Companies seeking a pandemic-era deal on their next Chicago office may be in for a surprise: rents are stuck at 2019 levels even as vacancy rates hover at records.
Landlords are loath to tinker with downtown and suburban leases that were signed before the pandemic and have years left before they expire. Meantime, an influx of new Class A “trophy” buildings with fitness centers and rooftop decks are driving up market prices even for lower end buildings, and the rising cost of raw materials has inhibited the effectiveness of concessions like partial rent abatements, allowances for renovations and giving tenants flexible move-in dates.
A seller’s market before the pandemic limits landlords’ ability to lower rents because the high rates don’t allow for flexibility amid a downturn. And then there are property taxes, tied to a national inflation rate that’s accelerating faster than the local one.
“They’re frustrated because all they hear about is the huge shift to work from home, there’s nobody in the office anymore, the Loop is a ghost town during the week,” said Michael Marrion of Cresa, a commercial real estate firm. “They’re expecting rent to drop 10 to 15 percent if they move and it’s not happening.”
It’s a conundrum with few answers for tenants or landlords at a time when the future of office work has never seemed so clouded. It’s left tenants stuck with high costs and landlords sitting on high vacancy rates that could lead to more foreclosures on buildings that define the city’s skyline.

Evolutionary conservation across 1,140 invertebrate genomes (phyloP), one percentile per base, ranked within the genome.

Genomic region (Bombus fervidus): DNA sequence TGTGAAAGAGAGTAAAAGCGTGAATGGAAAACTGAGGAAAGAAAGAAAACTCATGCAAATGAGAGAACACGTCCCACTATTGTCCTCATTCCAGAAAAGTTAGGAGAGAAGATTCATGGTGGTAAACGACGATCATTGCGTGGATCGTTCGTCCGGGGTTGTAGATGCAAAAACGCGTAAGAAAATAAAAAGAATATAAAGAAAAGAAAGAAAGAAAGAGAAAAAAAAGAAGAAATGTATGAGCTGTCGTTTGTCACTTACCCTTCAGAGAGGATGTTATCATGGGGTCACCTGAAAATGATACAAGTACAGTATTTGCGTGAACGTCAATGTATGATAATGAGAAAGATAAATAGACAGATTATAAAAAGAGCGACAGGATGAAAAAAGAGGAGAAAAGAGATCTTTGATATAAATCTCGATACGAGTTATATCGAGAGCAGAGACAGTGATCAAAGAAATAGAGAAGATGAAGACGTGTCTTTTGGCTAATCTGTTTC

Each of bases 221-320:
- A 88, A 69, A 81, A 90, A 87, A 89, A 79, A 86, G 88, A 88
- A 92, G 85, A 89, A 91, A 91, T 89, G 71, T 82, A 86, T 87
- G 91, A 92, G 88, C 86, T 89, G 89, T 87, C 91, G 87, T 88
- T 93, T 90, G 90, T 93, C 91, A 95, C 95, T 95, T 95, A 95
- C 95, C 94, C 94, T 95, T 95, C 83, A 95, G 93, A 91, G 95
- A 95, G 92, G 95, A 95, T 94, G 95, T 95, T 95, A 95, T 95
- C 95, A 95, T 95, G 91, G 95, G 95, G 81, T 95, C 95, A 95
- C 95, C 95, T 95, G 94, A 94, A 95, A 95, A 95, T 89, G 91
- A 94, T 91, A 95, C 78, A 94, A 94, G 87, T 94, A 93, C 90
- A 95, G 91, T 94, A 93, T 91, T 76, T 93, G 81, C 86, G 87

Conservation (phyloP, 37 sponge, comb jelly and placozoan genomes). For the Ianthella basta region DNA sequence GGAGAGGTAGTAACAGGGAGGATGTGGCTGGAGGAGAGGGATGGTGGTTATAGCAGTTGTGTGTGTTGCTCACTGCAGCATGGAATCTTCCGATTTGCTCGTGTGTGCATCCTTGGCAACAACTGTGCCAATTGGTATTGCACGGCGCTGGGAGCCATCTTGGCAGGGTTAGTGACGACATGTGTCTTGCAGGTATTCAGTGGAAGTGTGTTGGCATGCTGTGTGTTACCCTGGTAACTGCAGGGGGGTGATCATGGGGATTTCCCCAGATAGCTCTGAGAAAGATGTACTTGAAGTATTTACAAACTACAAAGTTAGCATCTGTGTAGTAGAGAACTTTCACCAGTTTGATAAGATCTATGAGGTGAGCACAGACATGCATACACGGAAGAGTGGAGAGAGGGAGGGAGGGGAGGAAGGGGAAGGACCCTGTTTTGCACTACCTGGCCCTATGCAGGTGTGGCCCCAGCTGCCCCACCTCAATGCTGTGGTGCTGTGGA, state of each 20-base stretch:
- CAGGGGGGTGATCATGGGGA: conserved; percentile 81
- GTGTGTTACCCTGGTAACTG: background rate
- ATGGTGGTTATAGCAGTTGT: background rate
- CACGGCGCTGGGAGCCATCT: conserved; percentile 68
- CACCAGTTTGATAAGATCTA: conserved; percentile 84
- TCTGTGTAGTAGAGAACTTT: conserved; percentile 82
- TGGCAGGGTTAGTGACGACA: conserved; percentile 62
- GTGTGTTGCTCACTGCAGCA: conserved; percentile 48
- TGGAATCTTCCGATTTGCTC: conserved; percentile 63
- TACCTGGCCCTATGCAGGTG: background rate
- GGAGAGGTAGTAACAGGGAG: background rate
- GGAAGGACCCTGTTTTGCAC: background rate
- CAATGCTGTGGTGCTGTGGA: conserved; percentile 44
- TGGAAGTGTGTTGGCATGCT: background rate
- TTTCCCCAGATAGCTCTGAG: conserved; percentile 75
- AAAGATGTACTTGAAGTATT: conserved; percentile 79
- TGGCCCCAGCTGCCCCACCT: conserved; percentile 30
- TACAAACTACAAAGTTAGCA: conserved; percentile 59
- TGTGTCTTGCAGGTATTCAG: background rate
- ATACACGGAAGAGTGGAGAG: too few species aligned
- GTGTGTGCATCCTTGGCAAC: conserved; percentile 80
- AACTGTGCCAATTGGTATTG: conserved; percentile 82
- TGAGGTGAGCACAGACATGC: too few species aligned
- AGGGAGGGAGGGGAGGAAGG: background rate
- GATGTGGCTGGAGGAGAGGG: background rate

For now, well-capitalized owners aren’t feeling enough of a pinch to drop rents, said Rawly Lantz, principal at Cawley Chicago – at least in the suburbs. “Vacancy rates are up and the market rate is up half a percent,” he said.
Others paint a slightly rosier picture for tenants. Data collected by JLL show rents have been dropping slightly for Class A and B buildings in the downtown market. Concessions have increased by as much as 50 percent, and savings are more common in the suburbs where rents are cheaper, said JLL’s Andrea VanGelder.
“In most asset types, the amount of concession is not being washed out,” VanGelder said. “We’re especially seeing this in the Northwest suburban market.”
Granted, suburban and downtown office markets, while closely related, have plenty of differences. While the suburbs generally draw less demand, generalizations are tough because they span hundreds of small towns and cities.
Yet in both markets, rents for Class A and B office buildings are at or above pre-pandemic levels, according to data from Cresa and Cawley. The market rate in downtown Class A buildings is just over $50 per square foot, up from $47 in 2019, Cresa data shows. Class B space is now $41.65, up from $41.27.
In the suburbs, the market rate for Class A buildings is $27.25, right where it was in 2019, according to Cawley. The rate for Class B buildings has increased just 10 cents per square foot over 2019 prices. JLL data also shows a slight increase across the board for Class A and B buildings in the suburbs.
Downtown, build-out concessions have generally increased to $12 per square foot from $10, which is being washed out by a 14 percent increase in building materials, according to Cresa.